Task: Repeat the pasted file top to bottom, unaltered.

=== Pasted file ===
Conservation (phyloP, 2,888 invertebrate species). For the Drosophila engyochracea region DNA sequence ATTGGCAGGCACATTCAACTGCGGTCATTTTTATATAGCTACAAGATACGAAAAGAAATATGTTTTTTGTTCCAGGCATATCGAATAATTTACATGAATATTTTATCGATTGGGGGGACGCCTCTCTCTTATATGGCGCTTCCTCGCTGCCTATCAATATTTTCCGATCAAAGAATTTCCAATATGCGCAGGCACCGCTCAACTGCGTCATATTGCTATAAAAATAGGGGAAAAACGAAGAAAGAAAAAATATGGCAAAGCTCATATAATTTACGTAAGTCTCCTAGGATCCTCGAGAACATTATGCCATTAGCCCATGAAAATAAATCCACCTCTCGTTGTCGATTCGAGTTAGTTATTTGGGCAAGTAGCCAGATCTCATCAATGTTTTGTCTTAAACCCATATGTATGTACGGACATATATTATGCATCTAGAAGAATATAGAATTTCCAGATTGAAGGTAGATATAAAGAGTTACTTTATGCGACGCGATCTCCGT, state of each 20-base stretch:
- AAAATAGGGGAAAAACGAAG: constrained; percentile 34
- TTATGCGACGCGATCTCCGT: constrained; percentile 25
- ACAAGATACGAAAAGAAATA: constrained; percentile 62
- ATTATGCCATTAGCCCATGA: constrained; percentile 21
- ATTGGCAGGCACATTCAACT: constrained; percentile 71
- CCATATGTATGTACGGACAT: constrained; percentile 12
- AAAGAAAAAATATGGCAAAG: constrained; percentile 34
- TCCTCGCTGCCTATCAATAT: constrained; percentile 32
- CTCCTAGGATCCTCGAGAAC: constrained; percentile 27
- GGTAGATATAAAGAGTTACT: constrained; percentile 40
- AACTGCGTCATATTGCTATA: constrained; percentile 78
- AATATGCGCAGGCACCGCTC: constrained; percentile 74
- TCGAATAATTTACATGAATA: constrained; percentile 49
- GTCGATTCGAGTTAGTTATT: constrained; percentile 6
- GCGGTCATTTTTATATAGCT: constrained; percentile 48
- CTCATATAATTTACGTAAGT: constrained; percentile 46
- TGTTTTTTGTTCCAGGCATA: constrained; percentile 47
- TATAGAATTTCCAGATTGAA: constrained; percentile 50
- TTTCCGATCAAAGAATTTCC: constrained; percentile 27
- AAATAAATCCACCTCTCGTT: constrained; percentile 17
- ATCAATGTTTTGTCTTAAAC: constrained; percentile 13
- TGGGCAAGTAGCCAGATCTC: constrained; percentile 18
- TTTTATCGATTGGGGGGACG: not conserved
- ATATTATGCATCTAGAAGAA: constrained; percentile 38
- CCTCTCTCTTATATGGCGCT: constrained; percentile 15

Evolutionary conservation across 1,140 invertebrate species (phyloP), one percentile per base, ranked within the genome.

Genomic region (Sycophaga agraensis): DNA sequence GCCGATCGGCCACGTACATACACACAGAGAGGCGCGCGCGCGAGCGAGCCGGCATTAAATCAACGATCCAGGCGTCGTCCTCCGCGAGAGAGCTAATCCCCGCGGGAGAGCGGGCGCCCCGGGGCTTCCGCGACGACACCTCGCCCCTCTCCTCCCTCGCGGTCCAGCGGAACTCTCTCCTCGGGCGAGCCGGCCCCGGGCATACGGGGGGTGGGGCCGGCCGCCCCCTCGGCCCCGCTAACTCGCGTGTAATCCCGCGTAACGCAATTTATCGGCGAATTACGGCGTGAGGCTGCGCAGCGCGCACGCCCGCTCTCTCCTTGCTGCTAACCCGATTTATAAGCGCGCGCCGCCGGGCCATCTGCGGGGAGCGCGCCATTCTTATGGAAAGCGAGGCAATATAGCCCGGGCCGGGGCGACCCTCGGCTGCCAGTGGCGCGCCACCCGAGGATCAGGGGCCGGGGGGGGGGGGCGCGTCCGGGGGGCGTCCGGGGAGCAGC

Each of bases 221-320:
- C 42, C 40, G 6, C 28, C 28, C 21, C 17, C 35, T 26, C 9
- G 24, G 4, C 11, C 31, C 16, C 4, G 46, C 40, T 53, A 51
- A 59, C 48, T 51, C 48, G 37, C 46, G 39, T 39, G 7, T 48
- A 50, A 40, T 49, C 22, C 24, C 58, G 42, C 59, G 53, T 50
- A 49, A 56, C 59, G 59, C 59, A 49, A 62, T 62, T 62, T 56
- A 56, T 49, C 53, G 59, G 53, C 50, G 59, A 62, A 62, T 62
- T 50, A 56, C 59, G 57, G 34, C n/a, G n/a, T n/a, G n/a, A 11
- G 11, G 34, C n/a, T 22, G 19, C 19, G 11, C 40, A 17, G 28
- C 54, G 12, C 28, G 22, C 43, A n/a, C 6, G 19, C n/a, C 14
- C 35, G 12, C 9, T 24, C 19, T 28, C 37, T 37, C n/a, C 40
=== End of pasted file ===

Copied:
Conservation (phyloP, 2,888 invertebrate species). For the Drosophila engyochracea region DNA sequence ATTGGCAGGCACATTCAACTGCGGTCATTTTTATATAGCTACAAGATACGAAAAGAAATATGTTTTTTGTTCCAGGCATATCGAATAATTTACATGAATATTTTATCGATTGGGGGGACGCCTCTCTCTTATATGGCGCTTCCTCGCTGCCTATCAATATTTTCCGATCAAAGAATTTCCAATATGCGCAGGCACCGCTCAACTGCGTCATATTGCTATAAAAATAGGGGAAAAACGAAGAAAGAAAAAATATGGCAAAGCTCATATAATTTACGTAAGTCTCCTAGGATCCTCGAGAACATTATGCCATTAGCCCATGAAAATAAATCCACCTCTCGTTGTCGATTCGAGTTAGTTATTTGGGCAAGTAGCCAGATCTCATCAATGTTTTGTCTTAAACCCATATGTATGTACGGACATATATTATGCATCTAGAAGAATATAGAATTTCCAGATTGAAGGTAGATATAAAGAGTTACTTTATGCGACGCGATCTCCGT, state of each 20-base stretch:
- AAAATAGGGGAAAAACGAAG: constrained; percentile 34
- TTATGCGACGCGATCTCCGT: constrained; percentile 25
- ACAAGATACGAAAAGAAATA: constrained; percentile 62
- ATTATGCCATTAGCCCATGA: constrained; percentile 21
- ATTGGCAGGCACATTCAACT: constrained; percentile 71
- CCATATGTATGTACGGACAT: constrained; percentile 12
- AAAGAAAAAATATGGCAAAG: constrained; percentile 34
- TCCTCGCTGCCTATCAATAT: constrained; percentile 32
- CTCCTAGGATCCTCGAGAAC: constrained; percentile 27
- GGTAGATATAAAGAGTTACT: constrained; percentile 40
- AACTGCGTCATATTGCTATA: constrained; percentile 78
- AATATGCGCAGGCACCGCTC: constrained; percentile 74
- TCGAATAATTTACATGAATA: constrained; percentile 49
- GTCGATTCGAGTTAGTTATT: constrained; percentile 6
- GCGGTCATTTTTATATAGCT: constrained; percentile 48
- CTCATATAATTTACGTAAGT: constrained; percentile 46
- TGTTTTTTGTTCCAGGCATA: constrained; percentile 47
- TATAGAATTTCCAGATTGAA: constrained; percentile 50
- TTTCCGATCAAAGAATTTCC: constrained; percentile 27
- AAATAAATCCACCTCTCGTT: constrained; percentile 17
- ATCAATGTTTTGTCTTAAAC: constrained; percentile 13
- TGGGCAAGTAGCCAGATCTC: constrained; percentile 18
- TTTTATCGATTGGGGGGACG: not conserved
- ATATTATGCATCTAGAAGAA: constrained; percentile 38
- CCTCTCTCTTATATGGCGCT: constrained; percentile 15

Evolutionary conservation across 1,140 invertebrate species (phyloP), one percentile per base, ranked within the genome.

Genomic region (Sycophaga agraensis): DNA sequence GCCGATCGGCCACGTACATACACACAGAGAGGCGCGCGCGCGAGCGAGCCGGCATTAAATCAACGATCCAGGCGTCGTCCTCCGCGAGAGAGCTAATCCCCGCGGGAGAGCGGGCGCCCCGGGGCTTCCGCGACGACACCTCGCCCCTCTCCTCCCTCGCGGTCCAGCGGAACTCTCTCCTCGGGCGAGCCGGCCCCGGGCATACGGGGGGTGGGGCCGGCCGCCCCCTCGGCCCCGCTAACTCGCGTGTAATCCCGCGTAACGCAATTTATCGGCGAATTACGGCGTGAGGCTGCGCAGCGCGCACGCCCGCTCTCTCCTTGCTGCTAACCCGATTTATAAGCGCGCGCCGCCGGGCCATCTGCGGGGAGCGCGCCATTCTTATGGAAAGCGAGGCAATATAGCCCGGGCCGGGGCGACCCTCGGCTGCCAGTGGCGCGCCACCCGAGGATCAGGGGCCGGGGGGGGGGGGCGCGTCCGGGGGGCGTCCGGGGAGCAGC

Each of bases 221-320:
- C 42, C 40, G 6, C 28, C 28, C 21, C 17, C 35, T 26, C 9
- G 24, G 4, C 11, C 31, C 16, C 4, G 46, C 40, T 53, A 51
- A 59, C 48, T 51, C 48, G 37, C 46, G 39, T 39, G 7, T 48
- A 50, A 40, T 49, C 22, C 24, C 58, G 42, C 59, G 53, T 50
- A 49, A 56, C 59, G 59, C 59, A 49, A 62, T 62, T 62, T 56
- A 56, T 49, C 53, G 59, G 53, C 50, G 59, A 62, A 62, T 62
- T 50, A 56, C 59, G 57, G 34, C n/a, G n/a, T n/a, G n/a, A 11
- G 11, G 34, C n/a, T 22, G 19, C 19, G 11, C 40, A 17, G 28
- C 54, G 12, C 28, G 22, C 43, A n/a, C 6, G 19, C n/a, C 14
- C 35, G 12, C 9, T 24, C 19, T 28, C 37, T 37, C n/a, C 40